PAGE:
A new representation, which is based on frequency of k-spaced AA pairs in the local sequence window, was developed for the proposed prediction method. Our motivation was that the flexibility of each AA is different, i.e. AAs with smaller side chain (e.g. Glycine) may be structurally more flexible since they are less affected by the arrangement of the side chains of adjacent AAs. Furthermore, if several AAs that are characterized by potentially higher flexibility would cluster together, then the corresponding entire region (window) would be more likely to be flexible. Based on this argument, for a given central AA, a sliding sequence window of size k = 19 was used to count all adjacent pairs of AAs (dipeptides) in that window. Since there are 400 possible AA pairs (AA, AC, AD,..., YY), a feature vector of that size is used to represent occurrence of these pairs in the window. For instance, if an AG pair occurs four times in this window, the corresponding value in the vector is set to 4, while if a KN pair would not occur in the window, the corresponding value would be set to 0. Since short-range interactions between AAs, rather than only interactions between immediately adjacent AAs, have impact on folding [32], the proposed representation also considers k-spaced pairs of AAs, i.e. pairs that are separated by p other AAs. K-spaced pairs for p = 0, 1,..., 9 are considered, where for p = 0 the pairs reduce to dipeptides. For each value of p, there are 400 corresponding features. Table 6 compares the four representations with respect to their corresponding number of features.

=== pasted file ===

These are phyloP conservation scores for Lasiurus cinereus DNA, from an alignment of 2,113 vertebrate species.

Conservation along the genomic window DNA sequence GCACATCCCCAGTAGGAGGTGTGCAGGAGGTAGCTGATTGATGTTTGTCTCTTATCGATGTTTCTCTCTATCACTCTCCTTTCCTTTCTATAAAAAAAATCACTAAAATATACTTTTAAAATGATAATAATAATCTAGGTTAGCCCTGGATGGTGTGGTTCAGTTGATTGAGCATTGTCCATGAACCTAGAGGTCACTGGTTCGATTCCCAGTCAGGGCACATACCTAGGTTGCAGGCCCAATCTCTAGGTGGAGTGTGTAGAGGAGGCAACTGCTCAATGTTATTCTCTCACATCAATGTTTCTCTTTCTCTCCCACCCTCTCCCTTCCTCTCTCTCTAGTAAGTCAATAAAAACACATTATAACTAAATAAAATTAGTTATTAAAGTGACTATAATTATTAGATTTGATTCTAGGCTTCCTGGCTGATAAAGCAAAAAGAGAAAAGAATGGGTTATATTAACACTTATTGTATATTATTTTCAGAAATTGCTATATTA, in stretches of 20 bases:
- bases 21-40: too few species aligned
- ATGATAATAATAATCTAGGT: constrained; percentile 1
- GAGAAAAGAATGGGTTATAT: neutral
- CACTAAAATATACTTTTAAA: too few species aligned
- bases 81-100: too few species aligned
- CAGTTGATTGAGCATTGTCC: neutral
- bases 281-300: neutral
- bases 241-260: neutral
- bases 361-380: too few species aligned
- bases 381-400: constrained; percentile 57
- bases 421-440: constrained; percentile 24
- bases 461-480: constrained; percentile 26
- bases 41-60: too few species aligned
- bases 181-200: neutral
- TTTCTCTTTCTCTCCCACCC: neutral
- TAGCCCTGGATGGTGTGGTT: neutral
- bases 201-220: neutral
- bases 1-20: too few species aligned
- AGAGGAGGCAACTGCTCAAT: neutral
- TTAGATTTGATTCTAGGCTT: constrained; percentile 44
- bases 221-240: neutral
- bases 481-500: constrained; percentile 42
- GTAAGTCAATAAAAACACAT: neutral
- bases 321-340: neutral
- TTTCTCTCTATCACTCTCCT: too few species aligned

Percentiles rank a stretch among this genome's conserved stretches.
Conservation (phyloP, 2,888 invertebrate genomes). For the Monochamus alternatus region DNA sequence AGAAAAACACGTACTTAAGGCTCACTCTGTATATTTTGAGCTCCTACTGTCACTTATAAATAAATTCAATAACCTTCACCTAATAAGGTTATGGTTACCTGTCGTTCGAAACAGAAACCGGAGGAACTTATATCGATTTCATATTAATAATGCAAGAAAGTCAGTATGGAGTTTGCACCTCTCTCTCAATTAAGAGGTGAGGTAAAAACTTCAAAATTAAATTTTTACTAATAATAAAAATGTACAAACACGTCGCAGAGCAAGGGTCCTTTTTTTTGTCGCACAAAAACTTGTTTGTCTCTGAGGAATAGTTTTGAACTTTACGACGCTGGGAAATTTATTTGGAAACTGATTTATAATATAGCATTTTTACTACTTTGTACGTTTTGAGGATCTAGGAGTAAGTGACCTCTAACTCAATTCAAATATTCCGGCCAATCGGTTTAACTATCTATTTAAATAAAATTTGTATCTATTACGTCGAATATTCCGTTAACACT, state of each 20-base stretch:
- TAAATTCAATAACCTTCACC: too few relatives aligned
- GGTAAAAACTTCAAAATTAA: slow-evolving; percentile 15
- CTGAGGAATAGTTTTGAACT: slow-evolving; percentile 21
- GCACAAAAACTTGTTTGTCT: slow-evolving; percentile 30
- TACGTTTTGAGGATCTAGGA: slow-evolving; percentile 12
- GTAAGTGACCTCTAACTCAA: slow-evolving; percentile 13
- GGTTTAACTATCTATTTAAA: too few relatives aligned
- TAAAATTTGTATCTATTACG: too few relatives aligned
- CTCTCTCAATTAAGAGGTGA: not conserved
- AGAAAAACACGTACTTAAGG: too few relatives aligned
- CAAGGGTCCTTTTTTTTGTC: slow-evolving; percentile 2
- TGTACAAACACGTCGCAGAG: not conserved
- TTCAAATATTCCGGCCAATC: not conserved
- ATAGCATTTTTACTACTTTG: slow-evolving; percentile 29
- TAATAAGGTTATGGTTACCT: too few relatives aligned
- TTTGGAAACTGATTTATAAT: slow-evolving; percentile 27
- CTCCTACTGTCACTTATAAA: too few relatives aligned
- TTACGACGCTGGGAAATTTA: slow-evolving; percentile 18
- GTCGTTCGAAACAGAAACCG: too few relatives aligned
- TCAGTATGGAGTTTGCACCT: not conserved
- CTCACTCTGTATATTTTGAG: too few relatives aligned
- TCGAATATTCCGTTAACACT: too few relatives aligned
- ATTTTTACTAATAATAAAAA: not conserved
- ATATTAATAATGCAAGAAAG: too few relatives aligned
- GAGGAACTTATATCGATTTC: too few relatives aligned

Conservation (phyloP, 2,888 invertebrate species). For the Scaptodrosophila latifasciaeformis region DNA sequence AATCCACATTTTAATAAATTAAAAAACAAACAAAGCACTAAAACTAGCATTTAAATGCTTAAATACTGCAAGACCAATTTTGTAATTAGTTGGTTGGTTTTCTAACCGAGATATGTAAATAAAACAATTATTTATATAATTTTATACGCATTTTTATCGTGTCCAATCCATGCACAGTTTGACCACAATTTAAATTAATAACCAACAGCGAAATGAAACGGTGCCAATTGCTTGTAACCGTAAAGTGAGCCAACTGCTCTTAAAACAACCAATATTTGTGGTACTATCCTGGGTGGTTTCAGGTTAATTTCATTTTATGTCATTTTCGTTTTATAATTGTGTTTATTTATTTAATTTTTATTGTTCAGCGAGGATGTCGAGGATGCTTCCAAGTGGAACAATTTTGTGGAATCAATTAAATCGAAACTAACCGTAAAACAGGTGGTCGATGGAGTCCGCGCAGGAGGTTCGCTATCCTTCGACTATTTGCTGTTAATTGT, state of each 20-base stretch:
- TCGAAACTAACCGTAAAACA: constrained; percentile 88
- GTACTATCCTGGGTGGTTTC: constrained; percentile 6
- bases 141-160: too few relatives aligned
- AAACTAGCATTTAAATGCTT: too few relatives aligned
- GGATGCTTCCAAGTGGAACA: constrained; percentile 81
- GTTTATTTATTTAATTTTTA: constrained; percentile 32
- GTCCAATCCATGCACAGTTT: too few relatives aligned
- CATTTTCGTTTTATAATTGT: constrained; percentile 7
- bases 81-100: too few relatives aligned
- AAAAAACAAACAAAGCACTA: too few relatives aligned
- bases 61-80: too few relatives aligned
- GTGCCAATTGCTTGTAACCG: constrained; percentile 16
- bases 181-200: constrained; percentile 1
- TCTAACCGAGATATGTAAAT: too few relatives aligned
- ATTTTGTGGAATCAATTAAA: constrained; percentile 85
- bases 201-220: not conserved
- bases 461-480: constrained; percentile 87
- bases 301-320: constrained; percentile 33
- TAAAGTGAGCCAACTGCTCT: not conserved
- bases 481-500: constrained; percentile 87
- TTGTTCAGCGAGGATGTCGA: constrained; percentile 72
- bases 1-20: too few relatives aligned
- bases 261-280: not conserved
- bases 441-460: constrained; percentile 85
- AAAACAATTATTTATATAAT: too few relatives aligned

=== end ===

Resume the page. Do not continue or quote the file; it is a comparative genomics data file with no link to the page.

Table 6 Sizes of feature sets for the considered sequence representations.

Feature selection

The binary encoding and the collocation based representations include relatively large number of features. Therefore, two selection methods, i.e., correlation and entropy based, were used to reduce the dimensionality and potentially improve the prediction accuracy by selecting a subset of the features.

The correlation-based feature selection is based on Pearson correlation coefficient r computed for a pair of variables (X, Y) [54] as

r = i ( x i x i _ ) ( y i y i _ ) i ( x i x i _ ) 2 i ( y i y i _ ) 2 MathType@MTEF@5@5@+=feaafiart1ev1aaatCvAUfKttLearuWrP9MDH5MBPbIqV92AaeXatLxBI9gBaebbnrfifHhDYfgasaacH8akY=wiFfYdH8Gipec8Eeeu0xXdbba9frFj0=OqFfea0dXdd9vqai=hGuQ8kuc9pgc9s8qqaq=dirpe0xb9q8qiLsFr0=vr0=vr0dc8meaabaqaciaacaGaaeqabaqabeGadaaakeaacqWGYbGCcqGH9aqpdaWcaaqaamaaqafabaGaeiikaGIaemiEaG3aaSbaaSqaaiabdMgaPbqabaGccqGHsisldaWfGaqaaiabdIha4naaBaaaleaacqWGPbqAaeqaaaqabeaacqGGFbWxaaGccqGGPaqkcqGGOaakcqWG5bqEdaWgaaWcbaGaemyAaKgabeaakiabgkHiTmaaxacabaGaemyEaK3aaSbaaSqaaiabdMgaPbqabaaabeqaaiabc+faFbaakiabcMcaPaWcbaGaemyAaKgabeqdcqGHris5aaGcbaWaaOaaaeaadaaeqbqaaiabcIcaOiabdIha4naaBaaaleaacqWGPbqAaeqaaOGaeyOeI0YaaCbiaeaacqWG4baEdaWgaaWcbaGaemyAaKgabeaaaeqabaGaei4xa8faaOGaeiykaKYaaWbaaSqabeaacqaIYaGmaaaabaGaemyAaKgabeqdcqGHris5aaWcbeaakmaakaaabaWaaabuaeaacqGGOaakcqWG5bqEdaWgaaWcbaGaemyAaKgabeaakiabgkHiTmaaxacabaGaemyEaK3aaSbaaSqaaiabdMgaPbqabaaabeqaaiabc+faFbaakiabcMcaPmaaCaaaleqabaGaeGOmaidaaaqaaiabdMgaPbqab0GaeyyeIuoaaSqabaaaaaaa@64FF@

where x i ¯ MathType@MTEF@5@5@+=feaafiart1ev1aaatCvAUfKttLearuWrP9MDH5MBPbIqV92AaeXatLxBI9gBaebbnrfifHhDYfgasaacH8akY=wiFfYdH8Gipec8Eeeu0xXdbba9frFj0=OqFfea0dXdd9vqai=hGuQ8kuc9pgc9s8qqaq=dirpe0xb9q8qiLsFr0=vr0=vr0dc8meaabaqaciaacaGaaeqabaqabeGadaaakeaadaqdaaqaaiabdIha4naaBaaaleaacqWGPbqAaeqaaaaaaaa@2FBD@ is the mean of X, and y i ¯ MathType@MTEF@5@5@+=feaafiart1ev1aaatCvAUfKttLearuWrP9MDH5MBPbIqV92AaeXatLxBI9gBaebbnrfifHhDYfgasaacH8akY=wiFfYdH8Gipec8Eeeu0xXdbba9frFj0=OqFfea0dXdd9vqai=hGuQ8kuc9pgc9s8qqaq=dirpe0xb9q8qiLsFr0=vr0=vr0dc8meaabaqaciaacaGaaeqabaqabeGadaaakeaadaqdaaqaaiabdMha5naaBaaaleaacqWGPbqAaeqaaaaaaaa@2FBF@ the mean of Y. The value of r is bounded within the [-1, 1] interval. Higher absolute value of r corresponds to higher correlation between X and Y. The method computes the correlation coefficient between each feature (variable) and the known predicted variable, i.e. flexibility/rigidity values (based on the training data) and selects a subset of features that have the highest absolute r value.

The entropy-based feature selection is based on information theory, which defines entropy of a variable X as